Nashville listened to its leaders Â— the governor, the mayor, and a vastÂ coalitionÂ ofÂ churches,Â businesses and universities Â— and defeated an English-onlyÂ measure by nearly 10,000 votes in Thursday's special election.
The final was 32,144 for English only and 41,752 against Â— at about 19 percent, the largest turnout for a special election in a decade. Opponents were well ahead when early voting totals came out just after the polls closed at 7 p.m. and never trailed.
Read the rest of the story at The Tennessean.Â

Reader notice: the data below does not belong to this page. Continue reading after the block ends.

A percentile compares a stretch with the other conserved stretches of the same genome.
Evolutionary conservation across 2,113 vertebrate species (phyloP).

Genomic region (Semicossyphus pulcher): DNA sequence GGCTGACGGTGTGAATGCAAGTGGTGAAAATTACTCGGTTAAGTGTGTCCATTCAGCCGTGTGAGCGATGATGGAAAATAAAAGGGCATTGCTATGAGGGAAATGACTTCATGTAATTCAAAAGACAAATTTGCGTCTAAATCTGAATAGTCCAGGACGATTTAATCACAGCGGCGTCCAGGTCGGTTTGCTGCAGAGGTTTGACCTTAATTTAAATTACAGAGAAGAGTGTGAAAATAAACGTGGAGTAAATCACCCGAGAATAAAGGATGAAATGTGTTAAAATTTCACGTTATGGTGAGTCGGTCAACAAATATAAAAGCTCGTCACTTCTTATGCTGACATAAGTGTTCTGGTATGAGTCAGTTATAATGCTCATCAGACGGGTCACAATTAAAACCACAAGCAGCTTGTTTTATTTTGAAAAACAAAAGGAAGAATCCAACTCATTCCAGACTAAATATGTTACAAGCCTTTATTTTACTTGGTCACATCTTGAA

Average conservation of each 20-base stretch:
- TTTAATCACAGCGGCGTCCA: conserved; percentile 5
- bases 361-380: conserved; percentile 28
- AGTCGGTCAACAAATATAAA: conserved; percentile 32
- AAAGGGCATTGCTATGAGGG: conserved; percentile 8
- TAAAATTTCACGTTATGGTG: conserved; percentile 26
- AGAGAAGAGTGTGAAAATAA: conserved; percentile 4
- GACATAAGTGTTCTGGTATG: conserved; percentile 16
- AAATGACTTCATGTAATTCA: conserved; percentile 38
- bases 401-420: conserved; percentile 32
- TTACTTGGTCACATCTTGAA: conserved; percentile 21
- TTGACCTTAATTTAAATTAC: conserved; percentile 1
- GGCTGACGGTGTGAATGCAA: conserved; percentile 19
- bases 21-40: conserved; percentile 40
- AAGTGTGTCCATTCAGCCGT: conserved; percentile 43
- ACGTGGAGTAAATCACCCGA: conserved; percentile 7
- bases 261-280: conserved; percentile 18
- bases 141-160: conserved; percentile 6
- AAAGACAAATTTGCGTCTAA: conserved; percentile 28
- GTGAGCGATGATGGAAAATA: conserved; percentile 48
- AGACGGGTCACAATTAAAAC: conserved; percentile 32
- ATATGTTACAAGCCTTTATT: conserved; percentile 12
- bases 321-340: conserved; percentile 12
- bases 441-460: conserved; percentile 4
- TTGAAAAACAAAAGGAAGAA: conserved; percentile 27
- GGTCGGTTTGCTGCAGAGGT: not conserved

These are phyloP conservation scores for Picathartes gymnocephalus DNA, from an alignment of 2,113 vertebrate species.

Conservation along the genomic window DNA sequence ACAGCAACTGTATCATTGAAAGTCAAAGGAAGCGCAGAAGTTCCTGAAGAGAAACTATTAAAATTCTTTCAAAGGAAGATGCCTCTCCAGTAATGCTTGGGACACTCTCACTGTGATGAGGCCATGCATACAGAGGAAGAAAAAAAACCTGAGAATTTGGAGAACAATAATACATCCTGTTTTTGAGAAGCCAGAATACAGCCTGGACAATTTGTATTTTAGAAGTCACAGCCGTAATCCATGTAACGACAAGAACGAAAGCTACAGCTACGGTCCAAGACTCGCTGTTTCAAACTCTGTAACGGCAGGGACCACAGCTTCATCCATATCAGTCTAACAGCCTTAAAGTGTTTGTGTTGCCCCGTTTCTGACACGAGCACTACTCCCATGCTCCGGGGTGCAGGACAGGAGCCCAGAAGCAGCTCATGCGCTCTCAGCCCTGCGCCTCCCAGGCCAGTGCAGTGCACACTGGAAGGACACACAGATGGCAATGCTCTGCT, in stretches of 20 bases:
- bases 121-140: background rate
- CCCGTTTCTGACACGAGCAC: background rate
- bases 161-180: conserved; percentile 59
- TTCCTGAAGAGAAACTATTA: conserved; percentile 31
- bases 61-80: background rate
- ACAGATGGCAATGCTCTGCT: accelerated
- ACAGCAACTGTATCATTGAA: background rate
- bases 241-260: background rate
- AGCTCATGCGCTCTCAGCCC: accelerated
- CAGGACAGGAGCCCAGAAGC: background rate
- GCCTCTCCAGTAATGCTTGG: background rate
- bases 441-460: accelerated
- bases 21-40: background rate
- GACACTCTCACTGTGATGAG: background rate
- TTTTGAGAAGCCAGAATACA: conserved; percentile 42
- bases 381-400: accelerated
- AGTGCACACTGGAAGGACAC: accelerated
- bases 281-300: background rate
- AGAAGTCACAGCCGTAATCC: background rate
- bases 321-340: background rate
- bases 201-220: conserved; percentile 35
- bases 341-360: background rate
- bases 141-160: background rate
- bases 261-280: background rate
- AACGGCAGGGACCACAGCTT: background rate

I think the people of Nashville made the right decision. I don't believe that trying to force people to learn English is a good way to try to unify a community.Â
The article says the special election cost the city of a quarter of a million dollars. That's a lot of money to spend trying to punish people for not speaking your language. And to me, that's what English-only laws are about.Â
But I don't think immigrants should get special treatment. When it comes to dealing with the government, I think EVERYBODY should be able to demand a translator. I want one who can translate Government BS into simple, plain English that I can understand.Â